Among all of life’s inequalities, it’s possible to dream up the type of person facing the most handicaps in just getting through the day: a blind, gay, paraplegic American Indian with a speech impediment and diabetes probably has it real bad. But we’ve never met a blind, gay, paraplegic American Indian with a speech impediment and diabetes. Nor have we met Eva Sweeney, but she’s a real person. Who happens to be a butch dyke. And looks like “a ten-year-old boy.” And has cerebral palsy. Which means she relies on a wheelchair. And speaks via a letter board. But jeez, don’t feel bad for her. Just don’t ask her stupid questions.
“People with disabilities have a hard enough time getting people to accept that they have sexual identities (whether straight, gay, or somewhere in between),” writes Eva. “If you throw in an atypical gender identity, people can’t understand how people with disabilities can have complex identities. Queer people have to come out all the time to family, friends, co-workers, and confused strangers, and it’s really tiring. I have to come out four-fold. I have to come out as a female, as an intelligent adult, as a queer person, and as a butch dyke.”
Talk about annoying. But hey, at least when she meets someone new, there are plenty of ice breakers, right? “When I tell people I’m queer (and I don’t roll around shouting it out to anyone who will hear) I get a lot of TMI (Too Much Information) questions. My favorite question is, ‘So when was the last time you had sex?’ That question, by the way, was from someone I had met about three minutes earlier. Usually the questions I get are ‘how do you do it’ questions. I understand that people are curious, but would you ask someone you just met detailed questions about their sex life? Questions (if they are phrased in a respectful and sincere way) are great. I am happy to answer almost any question (although clearly I don’t speak for every person with a disability). After people are done grilling me about sex, the conversation turns toward my butchness.”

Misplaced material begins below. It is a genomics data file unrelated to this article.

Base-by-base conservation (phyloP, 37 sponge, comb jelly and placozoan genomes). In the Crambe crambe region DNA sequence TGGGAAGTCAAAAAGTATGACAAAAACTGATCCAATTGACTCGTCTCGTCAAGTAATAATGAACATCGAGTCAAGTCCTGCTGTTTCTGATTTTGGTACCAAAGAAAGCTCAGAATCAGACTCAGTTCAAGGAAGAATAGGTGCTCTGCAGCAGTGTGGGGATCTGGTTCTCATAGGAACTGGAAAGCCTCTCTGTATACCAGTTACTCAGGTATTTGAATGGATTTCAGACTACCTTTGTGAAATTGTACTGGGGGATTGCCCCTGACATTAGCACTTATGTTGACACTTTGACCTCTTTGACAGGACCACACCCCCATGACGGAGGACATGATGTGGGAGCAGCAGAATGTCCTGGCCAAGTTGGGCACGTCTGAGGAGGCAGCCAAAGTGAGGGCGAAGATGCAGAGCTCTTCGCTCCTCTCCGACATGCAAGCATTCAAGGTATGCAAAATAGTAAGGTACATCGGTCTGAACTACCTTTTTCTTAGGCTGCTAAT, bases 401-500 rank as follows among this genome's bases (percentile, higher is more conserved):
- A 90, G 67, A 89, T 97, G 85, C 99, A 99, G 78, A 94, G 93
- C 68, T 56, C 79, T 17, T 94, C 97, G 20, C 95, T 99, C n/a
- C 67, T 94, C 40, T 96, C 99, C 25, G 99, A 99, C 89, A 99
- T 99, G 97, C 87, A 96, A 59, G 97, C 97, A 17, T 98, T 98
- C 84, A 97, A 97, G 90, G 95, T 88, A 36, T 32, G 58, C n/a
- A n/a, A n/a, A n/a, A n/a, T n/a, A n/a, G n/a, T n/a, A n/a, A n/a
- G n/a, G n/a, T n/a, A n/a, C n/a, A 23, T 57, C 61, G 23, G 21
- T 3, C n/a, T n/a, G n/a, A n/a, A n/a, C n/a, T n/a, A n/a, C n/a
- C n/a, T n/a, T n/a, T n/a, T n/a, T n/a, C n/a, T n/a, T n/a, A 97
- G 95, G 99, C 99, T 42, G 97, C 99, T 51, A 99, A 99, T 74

As in, how can you be a lesbian if you wear all those androgynous/butch clothes?
What Eva sees as one of the biggest challenges in getting other people to identify with her is a lack of representation in the media. Sure, she represents a very niche market: queer, physically disabled, and speech impaired. And sitcom writers might not be dreaming up such a television character anytime soon.
But if you combine all the characters of Glee? Well, you just might get one worthwhile composite.